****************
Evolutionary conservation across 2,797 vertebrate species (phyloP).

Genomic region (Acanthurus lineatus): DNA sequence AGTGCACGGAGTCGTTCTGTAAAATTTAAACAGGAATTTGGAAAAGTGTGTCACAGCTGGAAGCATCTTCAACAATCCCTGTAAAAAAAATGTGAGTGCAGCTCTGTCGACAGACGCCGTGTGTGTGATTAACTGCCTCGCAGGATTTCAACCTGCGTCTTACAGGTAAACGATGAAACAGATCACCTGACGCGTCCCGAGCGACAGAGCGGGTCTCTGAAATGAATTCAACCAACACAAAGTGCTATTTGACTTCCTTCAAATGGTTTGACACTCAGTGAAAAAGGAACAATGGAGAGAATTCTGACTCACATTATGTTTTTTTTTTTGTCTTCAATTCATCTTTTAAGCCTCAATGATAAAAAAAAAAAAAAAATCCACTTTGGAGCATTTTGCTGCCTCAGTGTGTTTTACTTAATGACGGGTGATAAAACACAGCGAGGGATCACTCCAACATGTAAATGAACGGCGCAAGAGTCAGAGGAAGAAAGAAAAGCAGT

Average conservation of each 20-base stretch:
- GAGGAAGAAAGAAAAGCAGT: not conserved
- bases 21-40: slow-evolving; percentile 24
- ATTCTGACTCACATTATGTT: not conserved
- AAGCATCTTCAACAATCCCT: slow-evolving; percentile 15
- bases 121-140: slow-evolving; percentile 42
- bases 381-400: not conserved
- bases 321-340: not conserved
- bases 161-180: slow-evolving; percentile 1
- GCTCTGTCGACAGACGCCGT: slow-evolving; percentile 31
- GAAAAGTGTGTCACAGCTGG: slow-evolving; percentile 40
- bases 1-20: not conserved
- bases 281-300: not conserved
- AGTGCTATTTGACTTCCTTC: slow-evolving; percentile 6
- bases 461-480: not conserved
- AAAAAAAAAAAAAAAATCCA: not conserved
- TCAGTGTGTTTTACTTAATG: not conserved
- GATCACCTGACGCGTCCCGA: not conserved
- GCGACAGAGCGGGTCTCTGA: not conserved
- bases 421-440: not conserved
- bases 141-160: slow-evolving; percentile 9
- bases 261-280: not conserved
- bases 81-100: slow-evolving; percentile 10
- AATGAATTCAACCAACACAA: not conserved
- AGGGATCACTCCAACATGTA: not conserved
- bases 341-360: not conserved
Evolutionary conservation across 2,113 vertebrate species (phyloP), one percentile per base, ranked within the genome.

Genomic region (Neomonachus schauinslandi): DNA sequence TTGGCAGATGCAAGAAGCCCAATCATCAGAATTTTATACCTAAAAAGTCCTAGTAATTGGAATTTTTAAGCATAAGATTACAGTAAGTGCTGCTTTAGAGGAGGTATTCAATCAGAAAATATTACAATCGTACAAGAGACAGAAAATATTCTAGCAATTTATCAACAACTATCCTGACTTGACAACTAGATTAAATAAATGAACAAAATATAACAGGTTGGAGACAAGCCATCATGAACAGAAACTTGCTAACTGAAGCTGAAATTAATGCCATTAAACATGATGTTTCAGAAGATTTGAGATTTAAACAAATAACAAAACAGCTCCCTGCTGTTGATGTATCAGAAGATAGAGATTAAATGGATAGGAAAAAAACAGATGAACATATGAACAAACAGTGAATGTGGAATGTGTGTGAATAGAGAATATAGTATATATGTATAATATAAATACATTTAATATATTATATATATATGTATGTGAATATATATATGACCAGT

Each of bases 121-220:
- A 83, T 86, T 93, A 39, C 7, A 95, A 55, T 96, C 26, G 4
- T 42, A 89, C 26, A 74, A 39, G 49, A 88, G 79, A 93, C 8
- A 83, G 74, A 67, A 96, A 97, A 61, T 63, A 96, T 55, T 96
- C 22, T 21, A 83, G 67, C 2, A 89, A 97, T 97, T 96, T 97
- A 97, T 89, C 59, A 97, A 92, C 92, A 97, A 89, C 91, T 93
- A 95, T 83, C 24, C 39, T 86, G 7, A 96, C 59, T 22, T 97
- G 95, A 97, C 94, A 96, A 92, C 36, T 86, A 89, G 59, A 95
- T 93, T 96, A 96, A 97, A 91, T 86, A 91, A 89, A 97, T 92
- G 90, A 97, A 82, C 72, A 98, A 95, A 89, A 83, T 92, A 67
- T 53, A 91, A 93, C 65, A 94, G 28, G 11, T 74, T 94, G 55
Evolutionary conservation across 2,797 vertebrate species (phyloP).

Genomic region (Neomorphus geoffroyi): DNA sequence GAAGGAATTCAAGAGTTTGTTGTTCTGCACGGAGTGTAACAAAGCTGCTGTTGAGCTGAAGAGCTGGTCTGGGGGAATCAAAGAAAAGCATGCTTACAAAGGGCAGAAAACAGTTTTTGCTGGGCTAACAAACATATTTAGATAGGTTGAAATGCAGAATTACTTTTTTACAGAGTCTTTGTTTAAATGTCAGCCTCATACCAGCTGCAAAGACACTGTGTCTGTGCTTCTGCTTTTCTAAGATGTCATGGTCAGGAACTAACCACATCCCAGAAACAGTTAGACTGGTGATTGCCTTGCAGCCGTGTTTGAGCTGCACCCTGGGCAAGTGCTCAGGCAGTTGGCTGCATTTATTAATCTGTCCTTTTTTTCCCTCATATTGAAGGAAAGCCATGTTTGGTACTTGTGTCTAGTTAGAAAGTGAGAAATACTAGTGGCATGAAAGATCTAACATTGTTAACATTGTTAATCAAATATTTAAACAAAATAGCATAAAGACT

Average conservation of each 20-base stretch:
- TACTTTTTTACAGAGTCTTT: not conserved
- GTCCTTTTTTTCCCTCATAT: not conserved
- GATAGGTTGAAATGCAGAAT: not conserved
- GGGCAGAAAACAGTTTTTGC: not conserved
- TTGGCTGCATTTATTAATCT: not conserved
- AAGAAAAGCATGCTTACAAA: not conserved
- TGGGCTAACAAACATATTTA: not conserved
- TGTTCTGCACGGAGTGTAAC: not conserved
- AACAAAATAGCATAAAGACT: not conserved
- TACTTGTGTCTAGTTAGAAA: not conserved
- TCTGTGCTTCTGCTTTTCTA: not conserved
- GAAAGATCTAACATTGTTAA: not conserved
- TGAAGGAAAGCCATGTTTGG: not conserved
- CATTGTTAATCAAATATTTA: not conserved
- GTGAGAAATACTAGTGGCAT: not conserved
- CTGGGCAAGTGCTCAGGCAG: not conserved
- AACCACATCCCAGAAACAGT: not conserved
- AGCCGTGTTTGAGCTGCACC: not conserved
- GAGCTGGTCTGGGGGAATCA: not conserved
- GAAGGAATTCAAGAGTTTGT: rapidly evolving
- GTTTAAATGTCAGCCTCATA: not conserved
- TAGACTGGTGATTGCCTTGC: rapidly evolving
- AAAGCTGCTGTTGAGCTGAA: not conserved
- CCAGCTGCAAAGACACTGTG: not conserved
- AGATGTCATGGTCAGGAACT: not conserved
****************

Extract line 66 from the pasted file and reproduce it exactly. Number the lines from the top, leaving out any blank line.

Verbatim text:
- TAGACTGGTGATTGCCTTGC: rapidly evolving